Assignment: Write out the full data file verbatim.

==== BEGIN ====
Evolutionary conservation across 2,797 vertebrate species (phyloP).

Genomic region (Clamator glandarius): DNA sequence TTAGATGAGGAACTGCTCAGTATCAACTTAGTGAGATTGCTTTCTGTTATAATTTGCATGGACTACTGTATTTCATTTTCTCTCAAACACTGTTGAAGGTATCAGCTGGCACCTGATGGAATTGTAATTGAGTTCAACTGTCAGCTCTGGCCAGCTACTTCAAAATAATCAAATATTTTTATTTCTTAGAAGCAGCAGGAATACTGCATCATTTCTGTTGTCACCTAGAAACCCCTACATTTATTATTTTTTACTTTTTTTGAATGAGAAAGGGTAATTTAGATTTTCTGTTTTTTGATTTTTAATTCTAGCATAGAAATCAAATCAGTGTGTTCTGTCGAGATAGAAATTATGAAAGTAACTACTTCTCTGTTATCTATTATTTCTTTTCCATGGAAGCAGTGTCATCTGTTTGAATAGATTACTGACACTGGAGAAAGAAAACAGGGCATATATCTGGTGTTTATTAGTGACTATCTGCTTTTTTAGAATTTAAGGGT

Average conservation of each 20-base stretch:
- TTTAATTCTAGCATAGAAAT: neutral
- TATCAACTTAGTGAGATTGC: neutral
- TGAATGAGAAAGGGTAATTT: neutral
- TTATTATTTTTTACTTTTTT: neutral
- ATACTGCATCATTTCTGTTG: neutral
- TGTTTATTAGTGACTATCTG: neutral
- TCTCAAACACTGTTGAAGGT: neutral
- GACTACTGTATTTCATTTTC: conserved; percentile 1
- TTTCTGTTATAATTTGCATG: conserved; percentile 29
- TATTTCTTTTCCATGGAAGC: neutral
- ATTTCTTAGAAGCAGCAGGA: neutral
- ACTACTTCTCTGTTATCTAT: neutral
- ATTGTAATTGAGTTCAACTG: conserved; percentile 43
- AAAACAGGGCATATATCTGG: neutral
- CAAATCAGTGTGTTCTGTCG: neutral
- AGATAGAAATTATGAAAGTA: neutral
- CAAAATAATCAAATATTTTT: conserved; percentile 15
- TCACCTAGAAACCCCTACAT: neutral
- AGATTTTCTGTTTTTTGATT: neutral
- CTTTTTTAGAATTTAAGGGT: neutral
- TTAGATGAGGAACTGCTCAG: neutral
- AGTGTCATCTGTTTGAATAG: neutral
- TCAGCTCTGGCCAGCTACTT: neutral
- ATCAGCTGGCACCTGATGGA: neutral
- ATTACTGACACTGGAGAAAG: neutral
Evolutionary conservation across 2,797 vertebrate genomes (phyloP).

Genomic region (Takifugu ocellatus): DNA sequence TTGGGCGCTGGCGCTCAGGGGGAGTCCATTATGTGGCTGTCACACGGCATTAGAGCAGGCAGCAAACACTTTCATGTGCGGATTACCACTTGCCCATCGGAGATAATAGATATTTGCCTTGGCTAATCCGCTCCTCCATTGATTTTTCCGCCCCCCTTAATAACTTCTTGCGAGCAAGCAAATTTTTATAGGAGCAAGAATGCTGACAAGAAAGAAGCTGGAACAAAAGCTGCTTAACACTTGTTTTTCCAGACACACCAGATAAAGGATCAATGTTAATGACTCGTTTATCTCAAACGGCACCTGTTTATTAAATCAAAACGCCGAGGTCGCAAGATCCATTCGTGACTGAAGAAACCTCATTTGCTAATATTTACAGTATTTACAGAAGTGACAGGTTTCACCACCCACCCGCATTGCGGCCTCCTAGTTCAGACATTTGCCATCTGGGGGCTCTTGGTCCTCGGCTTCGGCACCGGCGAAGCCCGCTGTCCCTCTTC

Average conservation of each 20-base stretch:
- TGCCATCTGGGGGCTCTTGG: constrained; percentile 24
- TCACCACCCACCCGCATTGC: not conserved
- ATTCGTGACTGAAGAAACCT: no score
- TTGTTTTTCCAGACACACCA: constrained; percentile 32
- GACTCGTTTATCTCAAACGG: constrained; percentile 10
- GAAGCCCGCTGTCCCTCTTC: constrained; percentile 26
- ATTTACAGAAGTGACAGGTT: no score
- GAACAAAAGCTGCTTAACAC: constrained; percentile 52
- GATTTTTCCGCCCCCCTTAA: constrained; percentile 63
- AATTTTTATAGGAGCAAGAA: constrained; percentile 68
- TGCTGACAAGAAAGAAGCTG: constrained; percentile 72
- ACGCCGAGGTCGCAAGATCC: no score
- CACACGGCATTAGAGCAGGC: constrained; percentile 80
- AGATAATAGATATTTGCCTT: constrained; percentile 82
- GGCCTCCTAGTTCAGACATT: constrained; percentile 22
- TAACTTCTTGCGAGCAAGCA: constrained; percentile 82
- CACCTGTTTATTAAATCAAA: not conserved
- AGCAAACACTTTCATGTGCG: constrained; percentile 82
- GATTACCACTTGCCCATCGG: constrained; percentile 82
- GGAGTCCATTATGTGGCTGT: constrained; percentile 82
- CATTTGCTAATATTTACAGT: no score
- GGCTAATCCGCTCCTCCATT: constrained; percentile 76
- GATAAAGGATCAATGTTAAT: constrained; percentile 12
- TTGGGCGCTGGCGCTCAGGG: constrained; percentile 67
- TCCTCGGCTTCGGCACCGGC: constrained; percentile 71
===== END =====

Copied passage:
Evolutionary conservation across 2,797 vertebrate species (phyloP).

Genomic region (Clamator glandarius): DNA sequence TTAGATGAGGAACTGCTCAGTATCAACTTAGTGAGATTGCTTTCTGTTATAATTTGCATGGACTACTGTATTTCATTTTCTCTCAAACACTGTTGAAGGTATCAGCTGGCACCTGATGGAATTGTAATTGAGTTCAACTGTCAGCTCTGGCCAGCTACTTCAAAATAATCAAATATTTTTATTTCTTAGAAGCAGCAGGAATACTGCATCATTTCTGTTGTCACCTAGAAACCCCTACATTTATTATTTTTTACTTTTTTTGAATGAGAAAGGGTAATTTAGATTTTCTGTTTTTTGATTTTTAATTCTAGCATAGAAATCAAATCAGTGTGTTCTGTCGAGATAGAAATTATGAAAGTAACTACTTCTCTGTTATCTATTATTTCTTTTCCATGGAAGCAGTGTCATCTGTTTGAATAGATTACTGACACTGGAGAAAGAAAACAGGGCATATATCTGGTGTTTATTAGTGACTATCTGCTTTTTTAGAATTTAAGGGT

Average conservation of each 20-base stretch:
- TTTAATTCTAGCATAGAAAT: neutral
- TATCAACTTAGTGAGATTGC: neutral
- TGAATGAGAAAGGGTAATTT: neutral
- TTATTATTTTTTACTTTTTT: neutral
- ATACTGCATCATTTCTGTTG: neutral
- TGTTTATTAGTGACTATCTG: neutral
- TCTCAAACACTGTTGAAGGT: neutral
- GACTACTGTATTTCATTTTC: conserved; percentile 1
- TTTCTGTTATAATTTGCATG: conserved; percentile 29
- TATTTCTTTTCCATGGAAGC: neutral
- ATTTCTTAGAAGCAGCAGGA: neutral
- ACTACTTCTCTGTTATCTAT: neutral
- ATTGTAATTGAGTTCAACTG: conserved; percentile 43
- AAAACAGGGCATATATCTGG: neutral
- CAAATCAGTGTGTTCTGTCG: neutral
- AGATAGAAATTATGAAAGTA: neutral
- CAAAATAATCAAATATTTTT: conserved; percentile 15
- TCACCTAGAAACCCCTACAT: neutral
- AGATTTTCTGTTTTTTGATT: neutral
- CTTTTTTAGAATTTAAGGGT: neutral
- TTAGATGAGGAACTGCTCAG: neutral
- AGTGTCATCTGTTTGAATAG: neutral
- TCAGCTCTGGCCAGCTACTT: neutral
- ATCAGCTGGCACCTGATGGA: neutral
- ATTACTGACACTGGAGAAAG: neutral
Evolutionary conservation across 2,797 vertebrate genomes (phyloP).

Genomic region (Takifugu ocellatus): DNA sequence TTGGGCGCTGGCGCTCAGGGGGAGTCCATTATGTGGCTGTCACACGGCATTAGAGCAGGCAGCAAACACTTTCATGTGCGGATTACCACTTGCCCATCGGAGATAATAGATATTTGCCTTGGCTAATCCGCTCCTCCATTGATTTTTCCGCCCCCCTTAATAACTTCTTGCGAGCAAGCAAATTTTTATAGGAGCAAGAATGCTGACAAGAAAGAAGCTGGAACAAAAGCTGCTTAACACTTGTTTTTCCAGACACACCAGATAAAGGATCAATGTTAATGACTCGTTTATCTCAAACGGCACCTGTTTATTAAATCAAAACGCCGAGGTCGCAAGATCCATTCGTGACTGAAGAAACCTCATTTGCTAATATTTACAGTATTTACAGAAGTGACAGGTTTCACCACCCACCCGCATTGCGGCCTCCTAGTTCAGACATTTGCCATCTGGGGGCTCTTGGTCCTCGGCTTCGGCACCGGCGAAGCCCGCTGTCCCTCTTC

Average conservation of each 20-base stretch:
- TGCCATCTGGGGGCTCTTGG: constrained; percentile 24
- TCACCACCCACCCGCATTGC: not conserved
- ATTCGTGACTGAAGAAACCT: no score
- TTGTTTTTCCAGACACACCA: constrained; percentile 32
- GACTCGTTTATCTCAAACGG: constrained; percentile 10
- GAAGCCCGCTGTCCCTCTTC: constrained; percentile 26
- ATTTACAGAAGTGACAGGTT: no score
- GAACAAAAGCTGCTTAACAC: constrained; percentile 52
- GATTTTTCCGCCCCCCTTAA: constrained; percentile 63
- AATTTTTATAGGAGCAAGAA: constrained; percentile 68
- TGCTGACAAGAAAGAAGCTG: constrained; percentile 72
- ACGCCGAGGTCGCAAGATCC: no score
- CACACGGCATTAGAGCAGGC: constrained; percentile 80
- AGATAATAGATATTTGCCTT: constrained; percentile 82
- GGCCTCCTAGTTCAGACATT: constrained; percentile 22
- TAACTTCTTGCGAGCAAGCA: constrained; percentile 82
- CACCTGTTTATTAAATCAAA: not conserved
- AGCAAACACTTTCATGTGCG: constrained; percentile 82
- GATTACCACTTGCCCATCGG: constrained; percentile 82
- GGAGTCCATTATGTGGCTGT: constrained; percentile 82
- CATTTGCTAATATTTACAGT: no score
- GGCTAATCCGCTCCTCCATT: constrained; percentile 76
- GATAAAGGATCAATGTTAAT: constrained; percentile 12
- TTGGGCGCTGGCGCTCAGGG: constrained; percentile 67
- TCCTCGGCTTCGGCACCGGC: constrained; percentile 71